The UK's highest paid politicians: Who gets what?
Scotland's parliament has approved a pay rise that could make its first minister the highest-paid politician in the UK.
Nicola Sturgeon says she won't claim all of the £144,687 salary, which puts her on a higher wage than Prime Minister David Cameron.
She's not the only politician to have more than doubled her £67,060 salary through extra responsibilities.
We've been looking at who earns the most (expenses and second jobs aside).
Scotland's First Minister: entitled to £144,687, claims £135,605
Nicola Sturgeon is Scotland's First Minister and the MSP for Glasgow Southside.
Her devolved government has power over areas including health, education and planning.
On Tuesday, members of Scottish parliament voted through a rise that means her salary for being an MSP and minister will increase to £144,687.
She now officially earns more than the prime minister, but a spokesman for the Scottish government has said she will claim £135,605 as part of the voluntary pay freeze Scottish ministers introduced in 2009.
Speaker of the House of Commons: £142,826
John Bercow gets paid £75,766 for being the Speaker, on top of his salary for being MP for Buckingham.
He's the man who keeps order in the Commons and call MPs to speak. He also tells them to keep quiet so that others can be heard.
The Speaker is the chief officer of the House of Commons and has to be politically impartial.
He's the highest authority in the commons, and earns just a few hundred pounds more than...
Prime Minister: £142,500
The Prime Minister gets paid less than his predecessor and his cabinet ministers did when they were in office.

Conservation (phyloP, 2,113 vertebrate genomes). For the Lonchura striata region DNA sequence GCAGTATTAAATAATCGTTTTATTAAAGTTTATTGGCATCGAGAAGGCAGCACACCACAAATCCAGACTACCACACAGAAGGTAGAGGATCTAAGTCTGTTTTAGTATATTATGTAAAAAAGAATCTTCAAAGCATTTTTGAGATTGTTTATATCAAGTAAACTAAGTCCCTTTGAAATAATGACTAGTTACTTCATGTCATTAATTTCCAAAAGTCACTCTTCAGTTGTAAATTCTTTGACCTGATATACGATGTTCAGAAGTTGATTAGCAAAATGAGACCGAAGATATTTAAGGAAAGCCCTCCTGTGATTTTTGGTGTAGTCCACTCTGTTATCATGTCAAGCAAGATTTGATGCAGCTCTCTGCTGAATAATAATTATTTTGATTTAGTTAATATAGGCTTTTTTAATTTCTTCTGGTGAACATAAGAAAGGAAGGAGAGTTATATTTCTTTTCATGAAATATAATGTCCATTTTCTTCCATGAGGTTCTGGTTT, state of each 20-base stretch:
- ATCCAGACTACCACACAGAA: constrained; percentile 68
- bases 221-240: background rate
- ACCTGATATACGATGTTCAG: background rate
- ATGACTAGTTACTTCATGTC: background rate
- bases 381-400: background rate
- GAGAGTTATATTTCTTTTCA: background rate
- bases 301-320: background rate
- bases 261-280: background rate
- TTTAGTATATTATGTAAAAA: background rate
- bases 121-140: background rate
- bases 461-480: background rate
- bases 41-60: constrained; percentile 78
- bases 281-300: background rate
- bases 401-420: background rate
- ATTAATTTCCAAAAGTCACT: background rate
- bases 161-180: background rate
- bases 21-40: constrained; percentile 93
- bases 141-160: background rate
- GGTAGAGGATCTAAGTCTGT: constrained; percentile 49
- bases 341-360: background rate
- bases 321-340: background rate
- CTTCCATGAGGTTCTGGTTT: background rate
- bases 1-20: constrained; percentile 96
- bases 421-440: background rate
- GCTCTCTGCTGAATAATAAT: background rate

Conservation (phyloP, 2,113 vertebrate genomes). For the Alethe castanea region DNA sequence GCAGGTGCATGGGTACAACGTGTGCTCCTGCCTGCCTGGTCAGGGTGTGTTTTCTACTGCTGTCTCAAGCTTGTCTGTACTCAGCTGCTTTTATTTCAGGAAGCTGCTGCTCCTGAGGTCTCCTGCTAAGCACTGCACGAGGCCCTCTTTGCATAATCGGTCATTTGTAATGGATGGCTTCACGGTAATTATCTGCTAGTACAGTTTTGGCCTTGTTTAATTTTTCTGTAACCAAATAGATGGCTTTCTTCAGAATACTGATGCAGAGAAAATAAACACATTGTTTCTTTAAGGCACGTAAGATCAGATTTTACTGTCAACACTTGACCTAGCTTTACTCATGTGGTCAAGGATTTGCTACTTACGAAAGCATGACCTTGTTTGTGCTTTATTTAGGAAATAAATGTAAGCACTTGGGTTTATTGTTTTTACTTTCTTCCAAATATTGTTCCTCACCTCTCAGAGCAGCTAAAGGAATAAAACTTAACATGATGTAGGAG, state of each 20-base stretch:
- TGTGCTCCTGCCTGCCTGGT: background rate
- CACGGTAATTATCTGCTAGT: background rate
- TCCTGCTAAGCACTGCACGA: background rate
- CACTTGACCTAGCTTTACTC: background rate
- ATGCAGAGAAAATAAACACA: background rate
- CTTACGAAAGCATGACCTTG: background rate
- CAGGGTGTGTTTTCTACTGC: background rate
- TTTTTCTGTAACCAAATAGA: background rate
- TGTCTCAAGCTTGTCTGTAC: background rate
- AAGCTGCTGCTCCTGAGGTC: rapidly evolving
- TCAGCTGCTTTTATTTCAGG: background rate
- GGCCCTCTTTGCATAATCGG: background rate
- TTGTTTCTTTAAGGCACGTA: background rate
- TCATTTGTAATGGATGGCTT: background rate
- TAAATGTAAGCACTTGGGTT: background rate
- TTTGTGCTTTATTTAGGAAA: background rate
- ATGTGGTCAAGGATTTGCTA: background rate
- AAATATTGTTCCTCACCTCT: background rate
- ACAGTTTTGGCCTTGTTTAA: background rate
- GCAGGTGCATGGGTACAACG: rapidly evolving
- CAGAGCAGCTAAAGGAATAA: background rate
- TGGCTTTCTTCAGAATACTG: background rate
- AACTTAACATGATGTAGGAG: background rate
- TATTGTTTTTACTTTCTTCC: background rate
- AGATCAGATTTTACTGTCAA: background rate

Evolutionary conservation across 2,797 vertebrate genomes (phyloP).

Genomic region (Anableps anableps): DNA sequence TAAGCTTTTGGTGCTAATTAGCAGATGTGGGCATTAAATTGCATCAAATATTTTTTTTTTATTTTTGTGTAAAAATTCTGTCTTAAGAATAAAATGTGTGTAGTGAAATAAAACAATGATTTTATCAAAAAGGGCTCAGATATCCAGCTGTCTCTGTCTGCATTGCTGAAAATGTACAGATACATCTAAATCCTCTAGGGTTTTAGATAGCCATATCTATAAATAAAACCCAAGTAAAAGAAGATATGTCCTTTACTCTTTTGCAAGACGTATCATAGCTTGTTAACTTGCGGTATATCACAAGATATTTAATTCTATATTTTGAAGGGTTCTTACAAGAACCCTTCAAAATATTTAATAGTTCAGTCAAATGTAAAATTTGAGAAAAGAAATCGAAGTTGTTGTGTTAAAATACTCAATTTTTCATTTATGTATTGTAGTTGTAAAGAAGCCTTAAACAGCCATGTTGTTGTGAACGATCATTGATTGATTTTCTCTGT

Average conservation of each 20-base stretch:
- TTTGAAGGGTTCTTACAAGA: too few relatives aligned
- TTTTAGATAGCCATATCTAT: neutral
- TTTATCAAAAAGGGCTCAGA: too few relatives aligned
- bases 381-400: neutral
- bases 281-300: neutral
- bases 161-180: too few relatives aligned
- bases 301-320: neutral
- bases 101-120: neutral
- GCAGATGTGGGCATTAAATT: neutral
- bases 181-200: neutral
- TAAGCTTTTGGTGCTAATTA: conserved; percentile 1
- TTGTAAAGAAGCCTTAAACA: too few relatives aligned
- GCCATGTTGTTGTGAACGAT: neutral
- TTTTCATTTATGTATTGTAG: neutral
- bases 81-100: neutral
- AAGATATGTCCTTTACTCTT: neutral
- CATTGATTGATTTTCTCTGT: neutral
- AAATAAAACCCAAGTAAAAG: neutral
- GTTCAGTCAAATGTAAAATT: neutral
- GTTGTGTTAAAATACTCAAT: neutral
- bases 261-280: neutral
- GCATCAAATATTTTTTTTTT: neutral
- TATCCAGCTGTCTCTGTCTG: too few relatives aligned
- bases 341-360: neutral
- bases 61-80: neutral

Gordon Brown's salary was £197,689, and his ministers earned £141,647.
Mr Brown reduced his salary to £150,000, but this wasn't made public until after Parliament had been dissolved for the 2010 general election.
When the new Cabinet met in May 2010, Ministers agreed they would be paid five per cent less than those in the previous administration.
Welsh First Minister: £134,723, £135,260 from next month
The First Minister of Wales, Carwyn Jones will have a little more in his pay packet next month, and it could go up significantly more next year.
The Renumeration Board, which sets salaries for the Welsh Assembly, says members could get a £10,000 pay rise after the 2016 election.
The increase would be 18% more than their current basic pay of around £54,000.
Carwyn Jones and members of his cabinet would see their pay rise to £140,000 and £100,000 respectively.
Deputy Prime Minister and Cabinet Ministers: £134,565
Deputy Prime Minister Nick Clegg is entitled to £134,565.
Other senior cabinet ministers, including the Chancellor of the Exchequer, George Osborne, and First Secretary of State, William Hague get paid the same amount.
Leader of the Opposition: £129,500
Ed Miliband earns £67,060 for being an MP. In 2013-2014 he was paid an extra £62,440 for his role as leader of the opposition.
Northern Ireland First and Deputy First Ministers: £120,000
Peter Robinson and Martin McGuiness get paid £120,000 each for their roles in charge of the Executive Committee of the Northern Ireland Assembly.
Other politicians including council leaders and ministers in Scotland, Wales and Northern Ireland can also earn around the £100k mark for extra roles and responsibilities.
Even more money?
Of course MPs can have second jobs too and some earn considerably more than Nicola Sturgeon.
There are no rules banning them from holding other sources of employment, but they have to declare their financial interests in the Register of Members' Financial Interests.
More than 100 MPs do so, and some have recorded payments in the hundreds of thousands.
They can also earn money for things like occasional TV appearances, book royalties and giving speeches.